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This is one of the first books I bought for my teaching library after becoming a CYC certified crochet teacher and instructor. The book was published in 2002 and is part of a series of books by Donna Kooler that cover various needlecrafts. I recommend this book for many reasons but there are four elements of this book that really make it stand out as a classic.
- It is organized in a “beginner friendly” manner.
- It includes both left- and right-handed instructions, with illustrations.
- It provides a thorough overview of various techniques and materials.
- It allows you to grow from a beginner to an advanced intermediate crocheter within the same book.
The book is organized into five sections: Beginnings, Crochet Basics, Beyond the Basics, Pattern Gallery, and For Your Information.
The Beginnings section has a very interesting history of crochet in Europe and America. Donna also includes a great photograph in this section with crochet hooks from different time periods. This section is one that I read with fascination but it could easily be skipped by those who aren’t history nerds ;).
The Crochet Basics section is designed to explain the hows and whys of everything from patterns to materials to basics stitches to a beginner crocheter. One of the best structural aspects of the book is that this section starts with a key to crochet pattern abbreviations and symbols. In contrast, many crochet books put this information towards the back in an appendix. If beginner crocheters aren’t accustomed to this formatting, they are immediately turned off to the entire craft! And why not, since if you don’t know how to translate the abbreviations and symbols, how can you move ahead through the patterns presented in the book?
Donna also explains how to read patterns. Many books, even those designed for the beginners, provide a list of abbreviations and assume that the reader will know what to do when they see (instructions between parenthesis) or *inside of asterisks.* These are precisely the aspects of pattern reading which most people find confusing. Donna discusses gauge in detail, rather than just reminding you to “check your gauge.” She provides a thorough review of different materials including yarn fibers, caring for your crochet fabric, and the purpose of various notions. This section includes a lot of information that even some more advanced crocheters may lack (e.g., which fibers are most elastic and things to consider when substituting the yarn for a pattern).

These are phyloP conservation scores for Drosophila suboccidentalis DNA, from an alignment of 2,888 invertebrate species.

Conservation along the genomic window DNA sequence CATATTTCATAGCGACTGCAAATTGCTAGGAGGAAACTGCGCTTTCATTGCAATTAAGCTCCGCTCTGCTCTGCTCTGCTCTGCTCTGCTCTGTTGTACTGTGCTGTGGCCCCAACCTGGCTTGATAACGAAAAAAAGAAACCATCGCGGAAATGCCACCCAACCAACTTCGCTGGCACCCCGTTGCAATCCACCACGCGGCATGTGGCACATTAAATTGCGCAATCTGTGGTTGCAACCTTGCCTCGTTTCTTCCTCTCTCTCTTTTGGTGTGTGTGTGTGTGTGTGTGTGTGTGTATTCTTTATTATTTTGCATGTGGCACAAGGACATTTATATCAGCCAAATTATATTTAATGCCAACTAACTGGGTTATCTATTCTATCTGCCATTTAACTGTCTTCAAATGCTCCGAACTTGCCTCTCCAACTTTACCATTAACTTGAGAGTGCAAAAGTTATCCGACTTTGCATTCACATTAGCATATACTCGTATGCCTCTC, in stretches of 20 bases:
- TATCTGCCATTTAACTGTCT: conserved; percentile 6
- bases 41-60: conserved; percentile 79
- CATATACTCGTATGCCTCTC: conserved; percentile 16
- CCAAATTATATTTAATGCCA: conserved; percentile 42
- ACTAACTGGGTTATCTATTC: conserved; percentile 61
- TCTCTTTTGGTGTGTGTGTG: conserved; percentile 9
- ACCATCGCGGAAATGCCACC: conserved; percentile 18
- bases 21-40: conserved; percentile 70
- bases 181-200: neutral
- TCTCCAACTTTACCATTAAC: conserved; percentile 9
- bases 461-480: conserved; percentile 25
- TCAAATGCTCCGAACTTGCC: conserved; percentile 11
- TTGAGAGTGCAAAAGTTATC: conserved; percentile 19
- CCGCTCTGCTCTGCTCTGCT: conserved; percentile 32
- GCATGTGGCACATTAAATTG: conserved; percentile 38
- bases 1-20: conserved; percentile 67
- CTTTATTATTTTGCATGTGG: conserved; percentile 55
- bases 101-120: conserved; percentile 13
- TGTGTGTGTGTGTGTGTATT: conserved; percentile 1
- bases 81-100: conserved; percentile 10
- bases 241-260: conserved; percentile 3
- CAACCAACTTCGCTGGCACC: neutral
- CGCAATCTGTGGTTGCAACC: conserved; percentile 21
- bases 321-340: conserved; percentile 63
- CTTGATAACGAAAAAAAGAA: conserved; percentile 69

The section continues with illustrated instructions for forming all of the basic stitches of crochet. As noted above, Kooler includes both right- and left-handed instructions with illustrations. The end of this section includes several simple patterns by a variety of designers (ok, mostly by Melissa Leapman, but you get the point).
The Beyond the Basics section provides an overview of colors and various colorwork techniques, thread crochet (including filet and motifs), and what Donna calls “specialty crochet” but what I call “the stuff that isn’t usually in the big, expensive crochet books so you have to buy another book to find out about it.” Here she provides an introduction to bead crochet, wire crochet, and Tunisian crochet, and has a small section on finishing details like pockets. This section also includes a number of patterns by various designers. In general, the patterns aren’t really my style, but each one emphasizes specific techniques or skills. The patterns here are more oriented towards building the skill set of the reader than towards being extremely fashionable.
The Crochet Pattern Gallery section is my favorite. This is basically a stitch guide. The stitches are crocheted in attractive colors and photographed clearly. The patterns include both abbreviations and symbols. And, as if those things weren’t enough, Donna includes alternate names for stitches, when appropriate, and variations of the stitches. The stitches are organized as:
- Simple Combinations,
- Fans & Shells,
- Lace Patterns,
- Waves, Ripples & Chevrons,
- Angled Patterns,
- Spiked & Crossed,
- Post Stitches,
- Bobbles, Popcorns & Puffs,
- Tapestry, Jacquard & Mosaic,
- Net, Mesh & Trellis,
- Filet Crochet,
- Edges, Edgings & Insertions, and
- Tunisian Crochet.
The final section, called For Your Information, includes a resource list which is obviously outdated, footnotes, an excellent bibliography, a standard index, and a pattern index. The pattern index is quite detailed – for example, cluster stitches are listed by name and under cluster stitches as well.
To keep my review balanced, I will mention a few things that make it less than perfect (egads!):
- This is a classic, not a trendy book. The patterns are conservative and not all of them are “current” styles.
- It doesn’t provide much detail on designing your own projects, particularly clothing, which is something that many crocheters are looking for today.
- It doesn’t use a binding which allows you to lay it flat when reading.
- While the illustrations are better than those in most crochet books, most beginners would probably find it helpful if there were more photographs in the Crochet Basics section.
Donna Kooler’s Encyclopedia of Crochet really is a stand out as an all around reference book for crochet. It has excellent photographs and clear illustrations. It is a softcover, which allows you to carry it around without throwing out your back. I highly recommend it for the library of any beginner through advanced intermediate crocheter.